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You Can Be Held Liable For Trademark Infringement on Your Site

Discussion in 'Legal Issues' started by arnold2001, Aug 1, 2013.

  1. #1
    In light of the changes to the rules on DP I present t he following in hopes that you will find it useful. I recently read the case of Gucci America, Inc., V. Hall & Associates, Denise Hall, and Mindspring Enterprises, Inc., 135 F.Supp.2d 409 (2001). It answers a few questions that may be of interest to some of you. It addresses the issue of liability when others publish on your hosting service or website. If you have a website or hosting service you can be held liable for the actions of your customers.


    It is a New York Case, where the court ruled that a web hosting provider is liable for the trademark infringement by one its customers. In this case the customer had a website where it was selling products as Gucci, but where in fact not Gucci products.
    Gucci contacted the host by e-mail on two occasions to let them know that their customer was using the hosting services to aid in acts of trademark infringement and unfair competition, including the advertising of jewelry on the goldhaus website which bore (and infringed) the Gucci Trademark.


    The host ignored the e-mails and was sued for contributory trademark infringement under Section 32(1) of the Trademark Act of 1946 (the "Lanham Act"), 15 U.S.C. § 1114(1), false designations of origin and false descriptions and representations under Section 43(a) of the Lanham Act, 15 U.S.C. § 1125(a), and trademark infringement and unfair competition under New York common law.


    Liability arises under what is called the doctrine of contributory infringement, that "if a manufacturer or distributor continues to supply its product to one whom it knows or has reason to know is engaging in trademark infringement," the manufacturer or distributor itself may held be liable for infringement.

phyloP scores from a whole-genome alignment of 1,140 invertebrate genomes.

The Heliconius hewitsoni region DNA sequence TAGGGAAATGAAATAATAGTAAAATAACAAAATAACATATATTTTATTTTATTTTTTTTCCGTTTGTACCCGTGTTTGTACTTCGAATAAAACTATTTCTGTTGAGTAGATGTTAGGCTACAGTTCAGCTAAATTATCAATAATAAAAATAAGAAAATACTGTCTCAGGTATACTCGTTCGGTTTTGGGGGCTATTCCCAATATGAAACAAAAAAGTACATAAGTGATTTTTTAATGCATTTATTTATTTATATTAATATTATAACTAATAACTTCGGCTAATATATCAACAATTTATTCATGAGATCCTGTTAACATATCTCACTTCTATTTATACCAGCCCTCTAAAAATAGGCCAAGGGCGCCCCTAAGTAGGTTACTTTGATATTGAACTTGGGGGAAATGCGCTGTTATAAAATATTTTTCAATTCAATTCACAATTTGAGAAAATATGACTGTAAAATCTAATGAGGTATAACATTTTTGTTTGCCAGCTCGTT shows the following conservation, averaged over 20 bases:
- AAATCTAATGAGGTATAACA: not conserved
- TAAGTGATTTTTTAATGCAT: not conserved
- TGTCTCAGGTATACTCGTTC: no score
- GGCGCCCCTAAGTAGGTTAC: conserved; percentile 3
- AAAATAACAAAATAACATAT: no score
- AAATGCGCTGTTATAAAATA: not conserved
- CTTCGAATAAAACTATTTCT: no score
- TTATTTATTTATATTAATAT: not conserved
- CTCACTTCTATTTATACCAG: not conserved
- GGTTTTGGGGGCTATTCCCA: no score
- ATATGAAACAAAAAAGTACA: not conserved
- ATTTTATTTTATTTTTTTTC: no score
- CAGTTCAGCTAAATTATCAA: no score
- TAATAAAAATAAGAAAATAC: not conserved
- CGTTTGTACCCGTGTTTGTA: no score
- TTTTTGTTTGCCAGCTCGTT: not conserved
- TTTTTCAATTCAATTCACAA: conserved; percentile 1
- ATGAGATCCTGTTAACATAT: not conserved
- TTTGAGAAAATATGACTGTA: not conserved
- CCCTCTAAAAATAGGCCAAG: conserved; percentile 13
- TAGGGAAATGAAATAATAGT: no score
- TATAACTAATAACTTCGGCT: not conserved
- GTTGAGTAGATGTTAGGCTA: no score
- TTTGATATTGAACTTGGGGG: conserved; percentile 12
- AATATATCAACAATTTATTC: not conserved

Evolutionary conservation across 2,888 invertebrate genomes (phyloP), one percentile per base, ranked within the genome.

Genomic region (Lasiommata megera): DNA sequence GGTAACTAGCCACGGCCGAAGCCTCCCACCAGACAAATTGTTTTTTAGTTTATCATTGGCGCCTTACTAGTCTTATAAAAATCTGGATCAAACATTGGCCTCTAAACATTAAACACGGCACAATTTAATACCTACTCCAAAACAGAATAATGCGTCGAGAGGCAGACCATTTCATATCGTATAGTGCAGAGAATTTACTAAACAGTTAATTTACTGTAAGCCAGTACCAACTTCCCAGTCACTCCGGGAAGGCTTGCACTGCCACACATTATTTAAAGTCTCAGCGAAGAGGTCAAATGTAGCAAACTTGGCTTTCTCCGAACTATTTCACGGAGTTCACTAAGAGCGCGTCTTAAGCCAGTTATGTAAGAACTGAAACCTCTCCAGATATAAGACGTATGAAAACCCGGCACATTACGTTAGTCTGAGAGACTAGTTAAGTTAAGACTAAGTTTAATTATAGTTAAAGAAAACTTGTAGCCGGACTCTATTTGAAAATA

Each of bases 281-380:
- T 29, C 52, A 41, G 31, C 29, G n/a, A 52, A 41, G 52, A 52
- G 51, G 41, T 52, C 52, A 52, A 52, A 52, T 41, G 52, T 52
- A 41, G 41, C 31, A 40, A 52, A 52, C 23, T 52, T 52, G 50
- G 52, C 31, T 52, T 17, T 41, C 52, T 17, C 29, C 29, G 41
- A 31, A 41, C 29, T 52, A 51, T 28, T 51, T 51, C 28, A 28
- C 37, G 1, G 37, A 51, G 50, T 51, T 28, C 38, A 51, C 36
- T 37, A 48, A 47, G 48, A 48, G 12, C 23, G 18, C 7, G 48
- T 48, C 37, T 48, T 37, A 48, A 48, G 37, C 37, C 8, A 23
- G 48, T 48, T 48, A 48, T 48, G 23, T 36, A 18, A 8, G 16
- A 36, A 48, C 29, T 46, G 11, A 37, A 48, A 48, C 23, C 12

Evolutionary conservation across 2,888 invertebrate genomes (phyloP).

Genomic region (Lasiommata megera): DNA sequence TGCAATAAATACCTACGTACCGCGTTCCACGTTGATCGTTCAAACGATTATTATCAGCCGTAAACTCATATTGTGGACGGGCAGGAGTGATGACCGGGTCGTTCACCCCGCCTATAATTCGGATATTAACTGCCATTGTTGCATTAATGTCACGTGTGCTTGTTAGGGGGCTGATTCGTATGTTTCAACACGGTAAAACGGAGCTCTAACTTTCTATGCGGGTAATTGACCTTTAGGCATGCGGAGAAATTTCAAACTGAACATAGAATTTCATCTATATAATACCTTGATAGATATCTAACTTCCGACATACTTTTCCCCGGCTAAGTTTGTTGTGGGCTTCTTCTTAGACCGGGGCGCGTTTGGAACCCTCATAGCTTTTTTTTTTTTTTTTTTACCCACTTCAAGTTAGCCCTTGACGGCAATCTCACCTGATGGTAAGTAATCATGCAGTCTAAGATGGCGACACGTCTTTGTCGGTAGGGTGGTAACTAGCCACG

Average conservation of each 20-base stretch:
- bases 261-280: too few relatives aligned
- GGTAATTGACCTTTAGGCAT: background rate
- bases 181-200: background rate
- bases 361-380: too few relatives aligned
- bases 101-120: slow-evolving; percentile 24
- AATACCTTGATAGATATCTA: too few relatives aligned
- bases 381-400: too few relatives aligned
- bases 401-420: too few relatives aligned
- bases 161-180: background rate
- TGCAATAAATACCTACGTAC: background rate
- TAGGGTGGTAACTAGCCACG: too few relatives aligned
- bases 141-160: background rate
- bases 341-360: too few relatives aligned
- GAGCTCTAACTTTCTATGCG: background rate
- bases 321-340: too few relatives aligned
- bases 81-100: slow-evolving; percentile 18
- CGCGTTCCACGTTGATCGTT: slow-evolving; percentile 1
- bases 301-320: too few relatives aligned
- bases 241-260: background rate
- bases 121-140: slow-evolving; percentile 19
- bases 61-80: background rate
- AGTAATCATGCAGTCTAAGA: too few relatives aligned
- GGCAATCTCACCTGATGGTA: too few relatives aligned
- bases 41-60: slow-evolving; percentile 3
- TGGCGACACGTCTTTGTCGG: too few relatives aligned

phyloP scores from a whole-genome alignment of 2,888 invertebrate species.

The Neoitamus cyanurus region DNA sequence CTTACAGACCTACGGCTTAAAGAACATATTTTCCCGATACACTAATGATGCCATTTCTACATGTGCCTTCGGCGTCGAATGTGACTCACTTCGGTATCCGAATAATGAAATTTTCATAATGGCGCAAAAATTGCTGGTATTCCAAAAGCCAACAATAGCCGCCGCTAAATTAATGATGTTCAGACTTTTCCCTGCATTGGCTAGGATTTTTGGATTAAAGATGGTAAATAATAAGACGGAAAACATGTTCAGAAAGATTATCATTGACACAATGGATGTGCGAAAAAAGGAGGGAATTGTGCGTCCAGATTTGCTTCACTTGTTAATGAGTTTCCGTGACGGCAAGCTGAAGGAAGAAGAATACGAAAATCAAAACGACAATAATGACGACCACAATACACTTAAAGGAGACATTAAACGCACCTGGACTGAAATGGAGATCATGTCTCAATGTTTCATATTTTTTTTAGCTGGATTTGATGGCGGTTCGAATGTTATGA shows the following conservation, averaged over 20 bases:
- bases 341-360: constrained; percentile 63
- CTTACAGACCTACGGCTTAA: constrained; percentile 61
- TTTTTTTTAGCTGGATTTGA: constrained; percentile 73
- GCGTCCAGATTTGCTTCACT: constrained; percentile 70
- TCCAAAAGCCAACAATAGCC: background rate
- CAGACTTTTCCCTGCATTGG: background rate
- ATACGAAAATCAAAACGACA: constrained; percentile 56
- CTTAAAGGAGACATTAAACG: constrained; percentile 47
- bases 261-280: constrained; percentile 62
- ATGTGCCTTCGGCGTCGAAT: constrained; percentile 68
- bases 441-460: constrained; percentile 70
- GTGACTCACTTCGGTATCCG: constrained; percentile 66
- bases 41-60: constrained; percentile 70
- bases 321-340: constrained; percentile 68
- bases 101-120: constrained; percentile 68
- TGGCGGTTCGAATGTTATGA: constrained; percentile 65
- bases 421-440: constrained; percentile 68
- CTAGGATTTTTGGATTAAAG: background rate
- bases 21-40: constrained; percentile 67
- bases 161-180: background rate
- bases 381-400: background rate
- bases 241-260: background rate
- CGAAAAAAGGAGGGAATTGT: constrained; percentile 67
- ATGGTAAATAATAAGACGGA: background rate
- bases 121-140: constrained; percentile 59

In this case the court also distinguished between trademark infringement and first amendment right. Trademark infringement law does not curtail or prohibit the exercise of the First Amendment right to free speech. Defendant's use of another entity's mark is entitled to First Amendment protection when his use of that mark is part of a communicative message, not when it is used to identify the source of a product. In other words, you can talk about someone else's product that have a trademark, but not to mislead consumers to think that your products are of that particular trademark.
    There is a liability limitation for innocent infringement. The liability limitation afforded under the "innocent infringer" defense, contained are in Section 32(2) of the Lanham Act, codified at 15 U.S.C. § 1114(2). It says that when the infringer is innocent the only remedy available is an injunction. Meaning a court order can be issued to stop publishing it.

    An infringer is "innocent" unless it he acted either (1) with knowledge of the infringement or (2) with reckless disregard as to whether the material infringed the trademark owner's rights. If you know about it or have reason to know about it, you need to stop the infringement immediately. If you know John Smith is selling hand bags as Gucci for $10, that would likely be reckless disregard making you liable. You should also have a way for people to contact you when there is an alleged infringement, otherwise you would likely be held accountable.


    The case came out of New York and it talks about a hosting company, but the same principals would apply to anyone with a website, not just a hosting company. If you have auction site for example or classified website, where people are regularly selling stuff you can be held accountable for ignoring requests to take something down.
    arnold2001, Aug 1, 2013 IP